The Profit and Loss Statement
Understanding fixed and variable costs is one of the most important aspects of using the Profit and Loss statement for decision making purposes.
Variable Costs = Go up with volume
Fixed Costs = Remain constant over a certain range of volume
It’s easy to underestimate the value of additional volume when looking at fixed and variable costs. If you make additional volume, then the cost for raw materials or parts will also go up. However, expenses like rent and depreciation will be unchanged. Many other expenses are likely unchanged or changed at a rate less than the growth in volume. For example, it is likely you didn’t have to hire additional administrative staff or face an increase in communication cost.
Some effects are more subtle. Insurance is typically priced partially on volume (product and general liability) and partially on value (plant and equipment). Similarly, utilities may be a mix of fixed and variable. If the operation is down for a lack of volume, the lights and HVAC are likely still running.
Let’s assume that you sell your product for $100 and are currently making 10% ($10 per unit) operating profit. A closer look at the costs show that the $100 product has a variable cost of $50. The additional unit sold will add $50 to the operating profit. Thinking this way might change how much you choose to spend for marketing and advertising.
A note about fixed costs
The definition for fixed cost is a cost that doesn’t change over a certain range of volume, but fixed costs do change as the business grows. At some point of volume, the business will need more space, more equipment, more people in sales and administration. When this happens, the change is not gradual like variable costs but increases all at once. You move to a larger building and your rent goes up on a one-time basis. Therefore, most fixed costs might be better thought of as “step” costs, and understanding when they will occur and how much additional cost will be accepted is important for management decisions.
The Balance Sheet
Most manufacturing company owners and managers look at their Profit and Loss statement first without spending much time on the balance sheet. The P&L can tell you a lot about how the business is going, but it’s the balance sheet that shows you the overall financial condition of the company.
Think about the balance sheet in terms of cash and cash flow. Assets show where the company’s cash is deployed while Liabilities and Net Worth show where the cash came from. This makes the balance sheet a vital tool for managing the business.
Let’s look at a few examples:
- If you think about accounts receivable as cash you’re lending to your customers, you might become more concerned about the terms of sale and your customers’ credit worthiness and timeliness. After all, cash “lent” to customers has either a cost in interest or is not available for opportunities.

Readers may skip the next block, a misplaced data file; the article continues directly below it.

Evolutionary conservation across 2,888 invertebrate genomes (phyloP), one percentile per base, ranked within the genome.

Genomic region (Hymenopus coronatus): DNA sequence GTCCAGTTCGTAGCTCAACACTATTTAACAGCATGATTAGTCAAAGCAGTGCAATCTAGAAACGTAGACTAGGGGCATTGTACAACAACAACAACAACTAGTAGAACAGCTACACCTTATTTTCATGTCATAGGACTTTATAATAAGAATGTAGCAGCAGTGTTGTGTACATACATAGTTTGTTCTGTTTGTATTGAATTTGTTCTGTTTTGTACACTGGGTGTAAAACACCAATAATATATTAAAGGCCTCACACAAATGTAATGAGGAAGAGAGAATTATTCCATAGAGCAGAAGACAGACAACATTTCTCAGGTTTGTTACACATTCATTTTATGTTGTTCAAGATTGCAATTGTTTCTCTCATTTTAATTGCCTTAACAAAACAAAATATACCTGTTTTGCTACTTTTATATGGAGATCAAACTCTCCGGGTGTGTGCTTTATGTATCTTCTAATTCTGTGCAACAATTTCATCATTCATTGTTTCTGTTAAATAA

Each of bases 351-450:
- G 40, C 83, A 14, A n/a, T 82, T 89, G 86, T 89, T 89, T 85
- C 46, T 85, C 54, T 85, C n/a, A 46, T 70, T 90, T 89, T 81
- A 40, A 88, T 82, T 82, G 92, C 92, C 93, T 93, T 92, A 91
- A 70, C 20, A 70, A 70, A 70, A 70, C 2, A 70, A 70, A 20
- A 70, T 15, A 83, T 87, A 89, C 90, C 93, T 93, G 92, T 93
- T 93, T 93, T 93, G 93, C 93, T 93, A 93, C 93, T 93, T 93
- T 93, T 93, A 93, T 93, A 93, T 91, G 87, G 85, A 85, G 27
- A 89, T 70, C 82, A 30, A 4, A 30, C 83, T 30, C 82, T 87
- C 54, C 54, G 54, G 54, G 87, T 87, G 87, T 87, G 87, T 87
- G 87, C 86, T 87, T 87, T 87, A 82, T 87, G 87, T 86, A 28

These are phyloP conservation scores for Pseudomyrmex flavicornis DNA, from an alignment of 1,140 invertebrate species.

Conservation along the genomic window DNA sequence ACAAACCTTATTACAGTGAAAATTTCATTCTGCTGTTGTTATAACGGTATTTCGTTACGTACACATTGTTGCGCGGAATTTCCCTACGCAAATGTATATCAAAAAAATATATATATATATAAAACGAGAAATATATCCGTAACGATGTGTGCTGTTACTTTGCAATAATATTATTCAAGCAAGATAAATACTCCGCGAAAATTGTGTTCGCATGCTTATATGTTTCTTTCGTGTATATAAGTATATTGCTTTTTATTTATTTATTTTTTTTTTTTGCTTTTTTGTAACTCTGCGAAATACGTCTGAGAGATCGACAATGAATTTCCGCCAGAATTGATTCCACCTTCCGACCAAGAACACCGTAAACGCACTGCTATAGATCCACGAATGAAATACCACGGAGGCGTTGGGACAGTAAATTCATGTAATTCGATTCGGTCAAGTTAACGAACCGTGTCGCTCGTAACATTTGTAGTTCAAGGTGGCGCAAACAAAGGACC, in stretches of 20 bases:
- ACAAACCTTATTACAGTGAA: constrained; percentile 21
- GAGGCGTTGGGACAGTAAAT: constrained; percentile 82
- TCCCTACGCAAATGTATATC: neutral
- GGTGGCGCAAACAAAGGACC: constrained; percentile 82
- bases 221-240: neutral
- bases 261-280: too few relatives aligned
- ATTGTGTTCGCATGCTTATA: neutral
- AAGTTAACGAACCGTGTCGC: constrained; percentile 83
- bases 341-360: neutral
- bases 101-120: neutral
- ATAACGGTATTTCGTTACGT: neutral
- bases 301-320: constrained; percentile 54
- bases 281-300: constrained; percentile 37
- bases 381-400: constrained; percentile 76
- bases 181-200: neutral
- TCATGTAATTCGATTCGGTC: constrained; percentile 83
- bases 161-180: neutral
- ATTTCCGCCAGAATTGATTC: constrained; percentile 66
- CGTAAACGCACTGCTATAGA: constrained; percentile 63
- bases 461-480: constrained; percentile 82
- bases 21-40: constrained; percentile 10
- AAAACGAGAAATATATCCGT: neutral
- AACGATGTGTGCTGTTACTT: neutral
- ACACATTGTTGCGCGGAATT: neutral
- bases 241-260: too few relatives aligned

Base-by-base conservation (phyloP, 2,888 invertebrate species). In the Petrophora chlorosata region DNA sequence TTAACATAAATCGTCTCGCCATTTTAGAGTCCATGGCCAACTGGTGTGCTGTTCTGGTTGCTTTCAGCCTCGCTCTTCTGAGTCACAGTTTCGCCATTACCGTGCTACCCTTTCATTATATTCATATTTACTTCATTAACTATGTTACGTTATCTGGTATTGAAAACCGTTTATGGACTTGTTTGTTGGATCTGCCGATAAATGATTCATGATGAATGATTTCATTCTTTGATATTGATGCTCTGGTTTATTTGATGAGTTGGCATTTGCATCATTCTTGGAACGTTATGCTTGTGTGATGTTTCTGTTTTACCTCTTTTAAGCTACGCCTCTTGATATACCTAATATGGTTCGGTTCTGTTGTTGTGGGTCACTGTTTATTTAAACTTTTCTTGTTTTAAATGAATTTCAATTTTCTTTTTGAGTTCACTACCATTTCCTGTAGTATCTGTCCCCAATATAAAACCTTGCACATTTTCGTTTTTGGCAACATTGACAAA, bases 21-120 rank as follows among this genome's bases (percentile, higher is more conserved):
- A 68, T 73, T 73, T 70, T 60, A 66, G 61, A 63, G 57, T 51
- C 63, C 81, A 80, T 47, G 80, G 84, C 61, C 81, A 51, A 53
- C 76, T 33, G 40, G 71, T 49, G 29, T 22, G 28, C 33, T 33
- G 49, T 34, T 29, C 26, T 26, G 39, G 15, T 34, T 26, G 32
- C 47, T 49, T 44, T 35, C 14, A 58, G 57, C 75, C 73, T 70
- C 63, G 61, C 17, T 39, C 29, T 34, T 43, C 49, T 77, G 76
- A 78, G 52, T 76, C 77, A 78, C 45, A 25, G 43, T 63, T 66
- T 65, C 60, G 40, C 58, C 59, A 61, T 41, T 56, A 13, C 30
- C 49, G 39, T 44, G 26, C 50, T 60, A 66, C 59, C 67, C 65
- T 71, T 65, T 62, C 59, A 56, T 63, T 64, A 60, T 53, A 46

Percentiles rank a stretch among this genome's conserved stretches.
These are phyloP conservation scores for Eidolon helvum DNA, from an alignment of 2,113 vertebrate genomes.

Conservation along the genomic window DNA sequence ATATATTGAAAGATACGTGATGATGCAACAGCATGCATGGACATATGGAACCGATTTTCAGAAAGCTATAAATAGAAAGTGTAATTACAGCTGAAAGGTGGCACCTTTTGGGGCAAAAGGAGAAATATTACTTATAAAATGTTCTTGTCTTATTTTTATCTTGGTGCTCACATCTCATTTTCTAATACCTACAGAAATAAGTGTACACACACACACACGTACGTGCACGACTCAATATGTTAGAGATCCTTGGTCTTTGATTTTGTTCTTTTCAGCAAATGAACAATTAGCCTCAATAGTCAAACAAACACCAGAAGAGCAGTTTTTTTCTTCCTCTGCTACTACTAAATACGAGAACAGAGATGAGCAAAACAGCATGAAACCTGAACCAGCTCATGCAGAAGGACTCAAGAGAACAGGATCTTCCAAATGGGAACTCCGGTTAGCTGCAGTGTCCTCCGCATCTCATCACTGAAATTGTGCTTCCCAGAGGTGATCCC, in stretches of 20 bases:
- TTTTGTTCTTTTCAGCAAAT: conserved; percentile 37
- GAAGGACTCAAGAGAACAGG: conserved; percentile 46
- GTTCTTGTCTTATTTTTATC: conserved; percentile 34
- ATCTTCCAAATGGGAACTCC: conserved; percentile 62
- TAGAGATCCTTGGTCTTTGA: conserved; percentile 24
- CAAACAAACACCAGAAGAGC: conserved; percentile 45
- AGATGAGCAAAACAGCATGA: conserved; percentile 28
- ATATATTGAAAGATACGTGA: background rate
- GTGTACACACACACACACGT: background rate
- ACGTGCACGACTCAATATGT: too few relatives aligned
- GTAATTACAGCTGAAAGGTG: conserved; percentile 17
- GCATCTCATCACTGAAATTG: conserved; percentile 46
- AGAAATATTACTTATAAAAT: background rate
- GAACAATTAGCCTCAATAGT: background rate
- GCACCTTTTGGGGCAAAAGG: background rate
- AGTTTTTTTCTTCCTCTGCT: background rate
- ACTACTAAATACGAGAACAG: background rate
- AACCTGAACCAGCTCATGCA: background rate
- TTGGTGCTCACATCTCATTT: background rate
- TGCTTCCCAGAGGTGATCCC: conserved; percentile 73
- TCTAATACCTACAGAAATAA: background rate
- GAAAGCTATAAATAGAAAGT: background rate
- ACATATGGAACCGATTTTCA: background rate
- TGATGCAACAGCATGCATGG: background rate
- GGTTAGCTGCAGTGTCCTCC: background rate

- Walking through a manufacturer’s warehouse, your guide is quick to tell you about all the great products they make and how they can quickly satisfy any need for product. When you change your perspective on inventory from something tangible to cash, you begin to ask some questions important to business health – Are we spending too much cash on inventory? Does product that hasn’t moved in a year have any actual value? Do we have the right inventory on the shelf? Is there a way to replace inventory faster so we don’t need as much cash sitting there?
- If accounts receivable is essentially loaning money to your customers, then accounts payable can be viewed as borrowing cash from your vendors. The terms of this “loan” are usually really good – zero interest. You will want to get the best possible terms from vendors. A vendor willing to accept 45-day terms instead of 30 is essentially allowing you to ‘borrow’ 50% more money.
- Does the business have an operating line of credit? If so, can it provide the cash the business will need to operate over the next year? If not, would your lender be willing to increase the limits or will you need to conserve cash?
- Long term liabilities, cash that is borrowed on terms where repayment is to be made more than 12 months from now, is a key source of cash for most companies. How much of this is coming from the owners and how much from a bank or other lender? Should the business be concerned about its ability to make the payments? Is the line big enough or the debt small enough that the business could borrow to bring on a new, large customer?
We can help you supercharge your business with more strategic decision making and a managerial view of your financial accounting. Some of the other financial strategies we cover include product costing and margin analysis, budgeting and cash flow modeling, pricing strategy and product management.